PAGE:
DEFINITION of 'Fixed Price'

The fixed price leg of a swap is one that is based on an unchanging interest rate. A plain vanilla interest rate swap is an exchange of two streams of cash flows. Both streams are based on the same amount of notional principal, but one stream pays interest on that notional principal at a fixed rate (or fixed price) and one stream pays interest on the notional principal at a floating or variable rate. This is also known as a fixed-for-floating swap. The fixed price leg is that one which entails the fixed rate.

A fixed-for-fixed swap can occur in an exchange between two currencies where both legs carry a fixed interest rate.


An interest rate swap is a type of financial contract that allows one party to pay (or receive) a fixed interest payment on some underlying notional value while the other receives (or pays) a variable interest rate on the same underlying value. These swaps may be entered for several reasons, such as converting an existing fixed rate payment into a variable rate payment (or vice versa), to hedge against specific interest rate risks, or to speculate on the future direction of interest rates. A typical interest rate swap is thus a fixed-for-floating swap.

The fixed price leg carries a fixed rate stream of cash flows that does not change for the duration of the swap, while the floating (variable) rate stream changes periodically over the duration of the swap as its benchmark interest rate, often referenced to LIBOR, changes in accordance with market conditions. Two parties, called counterparties, enter into such transactions to reduce their exposure to changes in interest rates or to attempt to profit from changes in interest rates.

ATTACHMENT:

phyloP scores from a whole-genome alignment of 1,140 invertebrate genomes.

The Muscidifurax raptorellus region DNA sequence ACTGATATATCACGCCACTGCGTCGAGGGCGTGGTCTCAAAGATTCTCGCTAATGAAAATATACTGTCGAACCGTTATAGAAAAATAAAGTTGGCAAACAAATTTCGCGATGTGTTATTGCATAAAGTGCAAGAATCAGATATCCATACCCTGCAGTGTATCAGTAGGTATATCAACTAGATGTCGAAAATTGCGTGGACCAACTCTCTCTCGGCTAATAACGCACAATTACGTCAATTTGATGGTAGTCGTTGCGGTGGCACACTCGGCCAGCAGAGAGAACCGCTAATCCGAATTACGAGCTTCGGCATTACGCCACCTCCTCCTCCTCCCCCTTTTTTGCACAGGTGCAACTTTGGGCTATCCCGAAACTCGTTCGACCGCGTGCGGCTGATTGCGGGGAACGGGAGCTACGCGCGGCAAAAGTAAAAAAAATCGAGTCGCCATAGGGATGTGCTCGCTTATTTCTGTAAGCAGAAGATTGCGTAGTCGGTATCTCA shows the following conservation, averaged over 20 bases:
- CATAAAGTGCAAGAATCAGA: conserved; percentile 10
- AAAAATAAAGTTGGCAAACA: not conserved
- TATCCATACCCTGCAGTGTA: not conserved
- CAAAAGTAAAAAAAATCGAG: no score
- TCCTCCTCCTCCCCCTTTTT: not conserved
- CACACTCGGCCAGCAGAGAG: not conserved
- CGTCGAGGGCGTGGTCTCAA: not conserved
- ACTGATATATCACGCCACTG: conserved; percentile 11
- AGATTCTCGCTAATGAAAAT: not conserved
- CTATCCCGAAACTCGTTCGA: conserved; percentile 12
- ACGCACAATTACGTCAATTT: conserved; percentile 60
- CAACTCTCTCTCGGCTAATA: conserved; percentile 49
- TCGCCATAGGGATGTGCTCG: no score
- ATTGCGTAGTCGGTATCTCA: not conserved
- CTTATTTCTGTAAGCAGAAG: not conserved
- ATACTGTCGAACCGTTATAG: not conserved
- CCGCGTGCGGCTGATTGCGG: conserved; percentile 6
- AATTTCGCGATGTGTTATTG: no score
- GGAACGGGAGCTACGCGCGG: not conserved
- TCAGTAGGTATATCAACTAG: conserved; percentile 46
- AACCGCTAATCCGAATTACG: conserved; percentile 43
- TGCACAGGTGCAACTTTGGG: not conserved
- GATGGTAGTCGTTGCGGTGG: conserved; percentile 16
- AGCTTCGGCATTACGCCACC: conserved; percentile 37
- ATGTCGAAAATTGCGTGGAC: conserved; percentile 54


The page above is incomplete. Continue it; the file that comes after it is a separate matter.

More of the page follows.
The fixed price leg will essentially freeze the cash flows attached to some underlying value at a fixed rate for the life of the contract. If a trader or firm believes that interest rates are low (say at 1.50%) and will rise in the future, they may enter a swap as the pay-fixed counterparty so that they will continue to pay just 1.50% even if interest rates rise. Likewise, a trader or firm who thinks that interest rates are high (say at 6%) and are likely to fall may enter a swap as the receive-fixed counterparty so that they will still receive 6% even when rates are lower.

Many currency swaps, which involve the receipt and redelivery of a specified amount of foreign currency in exchange for another, carry two fixed price legs, since they are often looking to hedge foreign currency risk and not want to expose themselves to additional interest rate risk.

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